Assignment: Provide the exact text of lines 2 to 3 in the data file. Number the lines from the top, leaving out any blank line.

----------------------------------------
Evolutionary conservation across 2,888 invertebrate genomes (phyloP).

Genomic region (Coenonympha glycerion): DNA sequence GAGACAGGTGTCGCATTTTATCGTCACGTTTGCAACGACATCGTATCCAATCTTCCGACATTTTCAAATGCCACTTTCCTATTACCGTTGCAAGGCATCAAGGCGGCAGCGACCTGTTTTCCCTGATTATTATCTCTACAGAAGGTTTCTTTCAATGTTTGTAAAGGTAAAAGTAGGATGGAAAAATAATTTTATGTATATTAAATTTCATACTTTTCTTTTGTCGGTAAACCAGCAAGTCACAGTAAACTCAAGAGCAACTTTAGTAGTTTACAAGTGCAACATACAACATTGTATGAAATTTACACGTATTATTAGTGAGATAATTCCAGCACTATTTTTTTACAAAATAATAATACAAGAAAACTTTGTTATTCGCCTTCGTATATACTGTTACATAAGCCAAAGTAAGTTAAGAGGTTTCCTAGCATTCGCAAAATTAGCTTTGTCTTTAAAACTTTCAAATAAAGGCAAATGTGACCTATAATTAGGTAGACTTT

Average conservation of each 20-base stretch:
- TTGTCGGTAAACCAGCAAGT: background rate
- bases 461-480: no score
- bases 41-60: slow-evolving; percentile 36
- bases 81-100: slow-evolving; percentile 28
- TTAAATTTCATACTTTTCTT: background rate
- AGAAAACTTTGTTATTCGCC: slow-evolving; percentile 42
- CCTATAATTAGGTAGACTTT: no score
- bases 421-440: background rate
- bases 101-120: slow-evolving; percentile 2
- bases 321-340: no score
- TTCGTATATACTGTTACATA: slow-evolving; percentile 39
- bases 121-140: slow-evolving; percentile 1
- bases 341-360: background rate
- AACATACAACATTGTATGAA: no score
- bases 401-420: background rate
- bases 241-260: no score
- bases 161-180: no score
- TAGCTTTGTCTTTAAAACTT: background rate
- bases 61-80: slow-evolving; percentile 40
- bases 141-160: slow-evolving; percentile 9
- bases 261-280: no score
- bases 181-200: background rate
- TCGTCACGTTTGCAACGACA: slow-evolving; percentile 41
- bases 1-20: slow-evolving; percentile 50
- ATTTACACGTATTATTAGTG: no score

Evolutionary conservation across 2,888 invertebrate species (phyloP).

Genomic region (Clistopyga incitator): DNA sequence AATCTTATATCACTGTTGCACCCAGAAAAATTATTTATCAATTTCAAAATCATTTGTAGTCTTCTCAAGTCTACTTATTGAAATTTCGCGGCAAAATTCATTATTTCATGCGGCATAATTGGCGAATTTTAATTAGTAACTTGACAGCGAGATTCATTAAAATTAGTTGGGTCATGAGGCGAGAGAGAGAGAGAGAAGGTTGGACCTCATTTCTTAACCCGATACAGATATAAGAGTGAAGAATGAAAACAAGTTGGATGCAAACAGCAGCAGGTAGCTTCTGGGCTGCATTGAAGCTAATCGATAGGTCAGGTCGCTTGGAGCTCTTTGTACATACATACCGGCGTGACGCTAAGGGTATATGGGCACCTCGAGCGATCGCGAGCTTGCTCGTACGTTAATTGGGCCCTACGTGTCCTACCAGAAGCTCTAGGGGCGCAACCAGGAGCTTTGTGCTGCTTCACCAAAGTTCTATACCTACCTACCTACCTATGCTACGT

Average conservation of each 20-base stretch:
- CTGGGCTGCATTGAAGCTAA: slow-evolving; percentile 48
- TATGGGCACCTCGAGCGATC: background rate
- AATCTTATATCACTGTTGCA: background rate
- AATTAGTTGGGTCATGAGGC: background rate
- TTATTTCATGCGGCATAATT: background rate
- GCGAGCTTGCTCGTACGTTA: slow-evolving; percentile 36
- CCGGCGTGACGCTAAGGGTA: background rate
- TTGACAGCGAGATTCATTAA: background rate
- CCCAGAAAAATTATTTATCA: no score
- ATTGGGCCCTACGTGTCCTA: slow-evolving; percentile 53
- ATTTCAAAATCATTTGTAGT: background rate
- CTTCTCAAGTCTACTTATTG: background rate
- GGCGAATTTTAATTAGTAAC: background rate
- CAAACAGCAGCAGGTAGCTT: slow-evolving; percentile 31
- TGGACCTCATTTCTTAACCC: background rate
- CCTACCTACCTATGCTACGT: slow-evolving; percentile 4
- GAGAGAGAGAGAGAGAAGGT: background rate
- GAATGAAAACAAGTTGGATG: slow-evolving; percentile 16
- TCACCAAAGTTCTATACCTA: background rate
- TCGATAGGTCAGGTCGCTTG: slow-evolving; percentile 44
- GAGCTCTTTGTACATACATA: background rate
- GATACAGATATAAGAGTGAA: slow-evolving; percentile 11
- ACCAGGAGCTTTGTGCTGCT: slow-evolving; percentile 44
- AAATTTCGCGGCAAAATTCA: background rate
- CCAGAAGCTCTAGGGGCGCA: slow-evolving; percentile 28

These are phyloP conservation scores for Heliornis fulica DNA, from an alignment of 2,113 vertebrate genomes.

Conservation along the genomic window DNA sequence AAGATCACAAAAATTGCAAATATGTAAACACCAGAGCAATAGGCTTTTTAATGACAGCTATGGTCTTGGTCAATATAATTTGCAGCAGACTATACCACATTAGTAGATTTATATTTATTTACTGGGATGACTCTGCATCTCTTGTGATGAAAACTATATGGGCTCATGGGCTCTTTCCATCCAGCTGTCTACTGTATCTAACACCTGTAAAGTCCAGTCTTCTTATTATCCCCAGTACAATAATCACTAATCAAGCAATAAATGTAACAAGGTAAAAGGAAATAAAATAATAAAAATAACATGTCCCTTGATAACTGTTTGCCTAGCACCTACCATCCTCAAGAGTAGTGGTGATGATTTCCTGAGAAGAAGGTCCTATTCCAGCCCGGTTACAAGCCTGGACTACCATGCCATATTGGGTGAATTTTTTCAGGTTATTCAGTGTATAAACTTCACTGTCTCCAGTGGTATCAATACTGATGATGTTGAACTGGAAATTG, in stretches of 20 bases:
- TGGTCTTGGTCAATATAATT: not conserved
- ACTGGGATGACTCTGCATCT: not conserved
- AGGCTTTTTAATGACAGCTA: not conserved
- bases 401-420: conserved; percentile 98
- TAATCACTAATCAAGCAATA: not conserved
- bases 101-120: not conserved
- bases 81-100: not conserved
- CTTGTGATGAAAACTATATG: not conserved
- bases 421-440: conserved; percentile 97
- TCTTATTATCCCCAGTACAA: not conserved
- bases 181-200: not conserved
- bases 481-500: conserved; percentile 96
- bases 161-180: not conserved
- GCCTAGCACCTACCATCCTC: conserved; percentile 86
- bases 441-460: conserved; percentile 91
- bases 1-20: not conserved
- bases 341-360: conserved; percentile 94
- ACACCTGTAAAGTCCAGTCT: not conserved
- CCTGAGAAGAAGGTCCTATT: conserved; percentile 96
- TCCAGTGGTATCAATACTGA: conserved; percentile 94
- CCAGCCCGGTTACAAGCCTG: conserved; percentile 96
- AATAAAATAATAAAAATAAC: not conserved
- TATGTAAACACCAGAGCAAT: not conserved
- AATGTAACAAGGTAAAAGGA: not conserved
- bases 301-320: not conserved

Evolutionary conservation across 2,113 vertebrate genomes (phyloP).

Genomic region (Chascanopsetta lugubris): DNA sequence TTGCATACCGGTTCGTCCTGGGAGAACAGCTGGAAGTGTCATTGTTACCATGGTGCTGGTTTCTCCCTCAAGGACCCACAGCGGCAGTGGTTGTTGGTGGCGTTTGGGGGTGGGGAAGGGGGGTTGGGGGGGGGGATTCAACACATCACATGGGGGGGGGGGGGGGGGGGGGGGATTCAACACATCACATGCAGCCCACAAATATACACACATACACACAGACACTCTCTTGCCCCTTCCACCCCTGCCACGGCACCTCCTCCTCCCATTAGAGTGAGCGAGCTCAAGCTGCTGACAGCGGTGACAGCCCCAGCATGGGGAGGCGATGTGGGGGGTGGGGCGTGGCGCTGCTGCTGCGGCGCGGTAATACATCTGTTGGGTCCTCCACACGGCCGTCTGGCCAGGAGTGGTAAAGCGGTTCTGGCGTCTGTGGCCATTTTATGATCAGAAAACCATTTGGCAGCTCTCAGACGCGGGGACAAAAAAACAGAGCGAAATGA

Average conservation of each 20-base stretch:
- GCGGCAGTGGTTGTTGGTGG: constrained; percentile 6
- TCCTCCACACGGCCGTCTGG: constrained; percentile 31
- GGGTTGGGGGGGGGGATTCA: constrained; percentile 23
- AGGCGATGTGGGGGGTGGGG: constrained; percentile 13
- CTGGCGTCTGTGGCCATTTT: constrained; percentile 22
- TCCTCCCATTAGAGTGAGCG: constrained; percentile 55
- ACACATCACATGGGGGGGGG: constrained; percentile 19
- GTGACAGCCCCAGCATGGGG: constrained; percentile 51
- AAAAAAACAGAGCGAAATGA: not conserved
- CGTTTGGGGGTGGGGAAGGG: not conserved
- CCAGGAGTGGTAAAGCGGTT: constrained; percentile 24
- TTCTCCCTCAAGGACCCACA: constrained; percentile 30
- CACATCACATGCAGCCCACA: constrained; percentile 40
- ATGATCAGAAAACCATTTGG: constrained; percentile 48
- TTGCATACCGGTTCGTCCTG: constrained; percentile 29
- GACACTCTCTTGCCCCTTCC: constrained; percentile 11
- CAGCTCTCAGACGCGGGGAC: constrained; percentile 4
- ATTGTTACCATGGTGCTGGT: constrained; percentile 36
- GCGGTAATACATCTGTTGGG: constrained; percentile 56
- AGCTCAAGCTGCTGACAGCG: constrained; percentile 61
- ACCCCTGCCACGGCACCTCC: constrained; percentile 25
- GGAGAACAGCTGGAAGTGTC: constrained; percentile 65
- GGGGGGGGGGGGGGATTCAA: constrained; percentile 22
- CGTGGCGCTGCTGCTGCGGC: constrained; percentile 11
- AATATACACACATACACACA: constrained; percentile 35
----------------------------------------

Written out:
Genomic region (Coenonympha glycerion): DNA sequence GAGACAGGTGTCGCATTTTATCGTCACGTTTGCAACGACATCGTATCCAATCTTCCGACATTTTCAAATGCCACTTTCCTATTACCGTTGCAAGGCATCAAGGCGGCAGCGACCTGTTTTCCCTGATTATTATCTCTACAGAAGGTTTCTTTCAATGTTTGTAAAGGTAAAAGTAGGATGGAAAAATAATTTTATGTATATTAAATTTCATACTTTTCTTTTGTCGGTAAACCAGCAAGTCACAGTAAACTCAAGAGCAACTTTAGTAGTTTACAAGTGCAACATACAACATTGTATGAAATTTACACGTATTATTAGTGAGATAATTCCAGCACTATTTTTTTACAAAATAATAATACAAGAAAACTTTGTTATTCGCCTTCGTATATACTGTTACATAAGCCAAAGTAAGTTAAGAGGTTTCCTAGCATTCGCAAAATTAGCTTTGTCTTTAAAACTTTCAAATAAAGGCAAATGTGACCTATAATTAGGTAGACTTT

Average conservation of each 20-base stretch: